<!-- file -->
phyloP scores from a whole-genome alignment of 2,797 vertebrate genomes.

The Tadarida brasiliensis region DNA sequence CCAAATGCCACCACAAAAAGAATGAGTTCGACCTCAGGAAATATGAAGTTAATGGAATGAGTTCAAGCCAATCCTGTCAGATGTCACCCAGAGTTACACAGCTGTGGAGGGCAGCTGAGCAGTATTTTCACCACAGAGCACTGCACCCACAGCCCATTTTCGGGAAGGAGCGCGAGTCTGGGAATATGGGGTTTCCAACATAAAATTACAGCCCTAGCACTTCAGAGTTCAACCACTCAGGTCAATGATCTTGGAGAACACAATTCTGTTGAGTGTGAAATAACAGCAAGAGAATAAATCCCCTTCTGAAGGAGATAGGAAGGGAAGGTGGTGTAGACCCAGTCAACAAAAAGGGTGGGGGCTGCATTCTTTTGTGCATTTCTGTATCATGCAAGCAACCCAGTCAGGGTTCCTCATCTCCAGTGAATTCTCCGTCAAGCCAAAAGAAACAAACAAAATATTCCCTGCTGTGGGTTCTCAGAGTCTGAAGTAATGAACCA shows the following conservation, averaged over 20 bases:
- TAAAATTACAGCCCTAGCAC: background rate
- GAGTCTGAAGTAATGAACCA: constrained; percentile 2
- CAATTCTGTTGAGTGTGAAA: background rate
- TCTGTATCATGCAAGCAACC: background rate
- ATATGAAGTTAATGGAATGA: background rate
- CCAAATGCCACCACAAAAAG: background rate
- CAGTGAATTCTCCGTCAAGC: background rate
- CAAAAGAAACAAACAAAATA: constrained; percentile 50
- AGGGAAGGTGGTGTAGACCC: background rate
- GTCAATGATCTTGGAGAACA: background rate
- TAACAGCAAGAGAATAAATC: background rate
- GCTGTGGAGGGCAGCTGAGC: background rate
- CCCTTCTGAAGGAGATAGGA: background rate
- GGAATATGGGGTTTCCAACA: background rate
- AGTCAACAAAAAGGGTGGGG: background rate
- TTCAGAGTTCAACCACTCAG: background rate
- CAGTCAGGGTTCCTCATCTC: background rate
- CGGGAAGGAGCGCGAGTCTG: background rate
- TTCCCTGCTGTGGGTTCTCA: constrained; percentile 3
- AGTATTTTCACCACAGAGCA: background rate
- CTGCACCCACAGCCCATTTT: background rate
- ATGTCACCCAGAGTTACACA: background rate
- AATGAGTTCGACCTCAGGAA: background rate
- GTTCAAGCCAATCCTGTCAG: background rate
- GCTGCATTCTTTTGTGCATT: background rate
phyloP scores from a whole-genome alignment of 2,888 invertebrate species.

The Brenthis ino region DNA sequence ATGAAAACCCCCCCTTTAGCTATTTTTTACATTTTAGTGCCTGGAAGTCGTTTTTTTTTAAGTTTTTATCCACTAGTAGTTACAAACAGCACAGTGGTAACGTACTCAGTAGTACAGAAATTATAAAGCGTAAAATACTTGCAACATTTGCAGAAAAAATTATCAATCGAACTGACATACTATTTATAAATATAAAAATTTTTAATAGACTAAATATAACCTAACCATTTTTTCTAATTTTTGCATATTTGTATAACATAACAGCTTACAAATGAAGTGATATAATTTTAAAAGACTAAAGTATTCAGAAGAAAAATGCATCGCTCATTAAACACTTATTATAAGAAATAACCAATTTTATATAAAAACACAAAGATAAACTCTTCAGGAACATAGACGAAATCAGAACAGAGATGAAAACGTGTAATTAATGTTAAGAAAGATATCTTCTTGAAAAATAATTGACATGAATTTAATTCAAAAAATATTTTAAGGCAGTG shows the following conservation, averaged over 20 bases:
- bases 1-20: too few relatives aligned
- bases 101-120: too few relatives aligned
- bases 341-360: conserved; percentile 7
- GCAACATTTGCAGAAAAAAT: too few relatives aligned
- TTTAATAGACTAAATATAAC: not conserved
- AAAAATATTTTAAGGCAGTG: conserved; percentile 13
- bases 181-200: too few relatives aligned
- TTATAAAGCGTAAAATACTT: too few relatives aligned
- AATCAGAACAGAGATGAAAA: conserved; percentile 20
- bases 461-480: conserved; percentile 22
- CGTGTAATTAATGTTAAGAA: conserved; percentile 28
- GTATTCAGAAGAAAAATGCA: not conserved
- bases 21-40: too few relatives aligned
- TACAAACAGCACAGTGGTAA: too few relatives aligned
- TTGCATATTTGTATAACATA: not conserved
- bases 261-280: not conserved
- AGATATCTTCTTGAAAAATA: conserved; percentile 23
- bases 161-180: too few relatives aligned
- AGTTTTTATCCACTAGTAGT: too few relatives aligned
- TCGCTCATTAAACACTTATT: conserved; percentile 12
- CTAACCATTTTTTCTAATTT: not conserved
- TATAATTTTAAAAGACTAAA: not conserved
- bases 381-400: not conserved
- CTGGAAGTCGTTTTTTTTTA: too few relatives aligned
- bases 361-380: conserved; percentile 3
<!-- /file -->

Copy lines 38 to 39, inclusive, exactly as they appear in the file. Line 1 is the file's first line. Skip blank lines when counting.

- AATCAGAACAGAGATGAAAA: conserved; percentile 20
- bases 461-480: conserved; percentile 22